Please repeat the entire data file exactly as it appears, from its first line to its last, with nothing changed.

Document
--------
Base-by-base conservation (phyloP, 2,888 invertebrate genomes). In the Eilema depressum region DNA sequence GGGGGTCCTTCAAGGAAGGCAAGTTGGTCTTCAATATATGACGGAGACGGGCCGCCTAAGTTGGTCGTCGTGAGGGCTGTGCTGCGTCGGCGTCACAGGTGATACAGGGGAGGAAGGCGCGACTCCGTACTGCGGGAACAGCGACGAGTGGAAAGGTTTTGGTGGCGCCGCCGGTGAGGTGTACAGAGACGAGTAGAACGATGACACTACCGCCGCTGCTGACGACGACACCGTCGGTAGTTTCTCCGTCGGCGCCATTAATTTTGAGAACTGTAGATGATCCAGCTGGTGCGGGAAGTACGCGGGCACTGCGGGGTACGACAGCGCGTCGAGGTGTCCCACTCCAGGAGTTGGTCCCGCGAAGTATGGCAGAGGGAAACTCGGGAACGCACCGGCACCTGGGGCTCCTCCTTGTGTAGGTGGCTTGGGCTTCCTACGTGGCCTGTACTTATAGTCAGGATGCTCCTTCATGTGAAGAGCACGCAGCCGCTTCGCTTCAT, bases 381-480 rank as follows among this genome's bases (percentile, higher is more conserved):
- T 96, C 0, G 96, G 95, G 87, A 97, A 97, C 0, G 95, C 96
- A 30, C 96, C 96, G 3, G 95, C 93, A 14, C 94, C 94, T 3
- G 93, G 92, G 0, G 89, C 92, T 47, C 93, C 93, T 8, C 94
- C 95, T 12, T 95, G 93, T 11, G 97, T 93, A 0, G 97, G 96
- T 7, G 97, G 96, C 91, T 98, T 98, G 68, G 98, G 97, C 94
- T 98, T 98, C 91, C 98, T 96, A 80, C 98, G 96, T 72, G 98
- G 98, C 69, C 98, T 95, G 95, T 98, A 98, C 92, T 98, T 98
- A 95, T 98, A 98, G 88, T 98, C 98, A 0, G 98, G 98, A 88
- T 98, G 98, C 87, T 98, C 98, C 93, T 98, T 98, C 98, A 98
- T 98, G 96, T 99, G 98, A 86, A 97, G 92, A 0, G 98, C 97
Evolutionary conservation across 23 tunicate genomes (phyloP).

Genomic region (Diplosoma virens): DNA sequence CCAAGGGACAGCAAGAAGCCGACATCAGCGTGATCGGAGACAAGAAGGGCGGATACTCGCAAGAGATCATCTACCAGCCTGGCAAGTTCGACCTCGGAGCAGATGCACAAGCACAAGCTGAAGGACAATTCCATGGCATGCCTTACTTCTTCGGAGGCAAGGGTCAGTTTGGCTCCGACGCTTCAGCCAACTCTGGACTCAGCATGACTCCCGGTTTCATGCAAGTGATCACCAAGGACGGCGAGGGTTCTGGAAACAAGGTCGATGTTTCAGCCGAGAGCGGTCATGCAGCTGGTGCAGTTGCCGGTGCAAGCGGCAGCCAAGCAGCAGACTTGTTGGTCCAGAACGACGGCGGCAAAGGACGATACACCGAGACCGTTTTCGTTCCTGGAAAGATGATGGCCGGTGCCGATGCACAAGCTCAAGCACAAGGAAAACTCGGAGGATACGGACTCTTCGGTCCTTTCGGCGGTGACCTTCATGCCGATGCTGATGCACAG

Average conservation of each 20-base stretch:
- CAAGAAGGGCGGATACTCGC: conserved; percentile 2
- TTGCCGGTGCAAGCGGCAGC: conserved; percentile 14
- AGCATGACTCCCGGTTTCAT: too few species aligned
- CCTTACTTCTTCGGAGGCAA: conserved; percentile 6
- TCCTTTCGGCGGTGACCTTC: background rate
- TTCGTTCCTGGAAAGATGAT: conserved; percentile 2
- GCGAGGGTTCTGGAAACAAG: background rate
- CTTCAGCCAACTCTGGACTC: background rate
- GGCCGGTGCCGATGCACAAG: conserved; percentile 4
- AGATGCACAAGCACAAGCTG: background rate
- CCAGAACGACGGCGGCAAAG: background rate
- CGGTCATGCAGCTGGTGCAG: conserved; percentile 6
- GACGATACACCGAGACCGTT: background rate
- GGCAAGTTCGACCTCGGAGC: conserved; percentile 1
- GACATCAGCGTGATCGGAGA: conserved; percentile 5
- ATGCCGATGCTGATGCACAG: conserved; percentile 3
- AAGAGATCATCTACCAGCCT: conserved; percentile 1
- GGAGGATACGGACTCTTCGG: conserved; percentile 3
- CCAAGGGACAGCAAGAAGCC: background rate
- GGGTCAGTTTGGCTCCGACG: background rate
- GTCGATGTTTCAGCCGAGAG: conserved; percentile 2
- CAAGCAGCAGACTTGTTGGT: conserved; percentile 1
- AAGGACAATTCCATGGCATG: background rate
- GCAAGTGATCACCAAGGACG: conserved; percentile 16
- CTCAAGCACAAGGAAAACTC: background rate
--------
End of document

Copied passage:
Base-by-base conservation (phyloP, 2,888 invertebrate genomes). In the Eilema depressum region DNA sequence GGGGGTCCTTCAAGGAAGGCAAGTTGGTCTTCAATATATGACGGAGACGGGCCGCCTAAGTTGGTCGTCGTGAGGGCTGTGCTGCGTCGGCGTCACAGGTGATACAGGGGAGGAAGGCGCGACTCCGTACTGCGGGAACAGCGACGAGTGGAAAGGTTTTGGTGGCGCCGCCGGTGAGGTGTACAGAGACGAGTAGAACGATGACACTACCGCCGCTGCTGACGACGACACCGTCGGTAGTTTCTCCGTCGGCGCCATTAATTTTGAGAACTGTAGATGATCCAGCTGGTGCGGGAAGTACGCGGGCACTGCGGGGTACGACAGCGCGTCGAGGTGTCCCACTCCAGGAGTTGGTCCCGCGAAGTATGGCAGAGGGAAACTCGGGAACGCACCGGCACCTGGGGCTCCTCCTTGTGTAGGTGGCTTGGGCTTCCTACGTGGCCTGTACTTATAGTCAGGATGCTCCTTCATGTGAAGAGCACGCAGCCGCTTCGCTTCAT, bases 381-480 rank as follows among this genome's bases (percentile, higher is more conserved):
- T 96, C 0, G 96, G 95, G 87, A 97, A 97, C 0, G 95, C 96
- A 30, C 96, C 96, G 3, G 95, C 93, A 14, C 94, C 94, T 3
- G 93, G 92, G 0, G 89, C 92, T 47, C 93, C 93, T 8, C 94
- C 95, T 12, T 95, G 93, T 11, G 97, T 93, A 0, G 97, G 96
- T 7, G 97, G 96, C 91, T 98, T 98, G 68, G 98, G 97, C 94
- T 98, T 98, C 91, C 98, T 96, A 80, C 98, G 96, T 72, G 98
- G 98, C 69, C 98, T 95, G 95, T 98, A 98, C 92, T 98, T 98
- A 95, T 98, A 98, G 88, T 98, C 98, A 0, G 98, G 98, A 88
- T 98, G 98, C 87, T 98, C 98, C 93, T 98, T 98, C 98, A 98
- T 98, G 96, T 99, G 98, A 86, A 97, G 92, A 0, G 98, C 97
Evolutionary conservation across 23 tunicate genomes (phyloP).

Genomic region (Diplosoma virens): DNA sequence CCAAGGGACAGCAAGAAGCCGACATCAGCGTGATCGGAGACAAGAAGGGCGGATACTCGCAAGAGATCATCTACCAGCCTGGCAAGTTCGACCTCGGAGCAGATGCACAAGCACAAGCTGAAGGACAATTCCATGGCATGCCTTACTTCTTCGGAGGCAAGGGTCAGTTTGGCTCCGACGCTTCAGCCAACTCTGGACTCAGCATGACTCCCGGTTTCATGCAAGTGATCACCAAGGACGGCGAGGGTTCTGGAAACAAGGTCGATGTTTCAGCCGAGAGCGGTCATGCAGCTGGTGCAGTTGCCGGTGCAAGCGGCAGCCAAGCAGCAGACTTGTTGGTCCAGAACGACGGCGGCAAAGGACGATACACCGAGACCGTTTTCGTTCCTGGAAAGATGATGGCCGGTGCCGATGCACAAGCTCAAGCACAAGGAAAACTCGGAGGATACGGACTCTTCGGTCCTTTCGGCGGTGACCTTCATGCCGATGCTGATGCACAG

Average conservation of each 20-base stretch:
- CAAGAAGGGCGGATACTCGC: conserved; percentile 2
- TTGCCGGTGCAAGCGGCAGC: conserved; percentile 14
- AGCATGACTCCCGGTTTCAT: too few species aligned
- CCTTACTTCTTCGGAGGCAA: conserved; percentile 6
- TCCTTTCGGCGGTGACCTTC: background rate
- TTCGTTCCTGGAAAGATGAT: conserved; percentile 2
- GCGAGGGTTCTGGAAACAAG: background rate
- CTTCAGCCAACTCTGGACTC: background rate
- GGCCGGTGCCGATGCACAAG: conserved; percentile 4
- AGATGCACAAGCACAAGCTG: background rate
- CCAGAACGACGGCGGCAAAG: background rate
- CGGTCATGCAGCTGGTGCAG: conserved; percentile 6
- GACGATACACCGAGACCGTT: background rate
- GGCAAGTTCGACCTCGGAGC: conserved; percentile 1
- GACATCAGCGTGATCGGAGA: conserved; percentile 5
- ATGCCGATGCTGATGCACAG: conserved; percentile 3
- AAGAGATCATCTACCAGCCT: conserved; percentile 1
- GGAGGATACGGACTCTTCGG: conserved; percentile 3
- CCAAGGGACAGCAAGAAGCC: background rate
- GGGTCAGTTTGGCTCCGACG: background rate
- GTCGATGTTTCAGCCGAGAG: conserved; percentile 2
- CAAGCAGCAGACTTGTTGGT: conserved; percentile 1
- AAGGACAATTCCATGGCATG: background rate
- GCAAGTGATCACCAAGGACG: conserved; percentile 16
- CTCAAGCACAAGGAAAACTC: background rate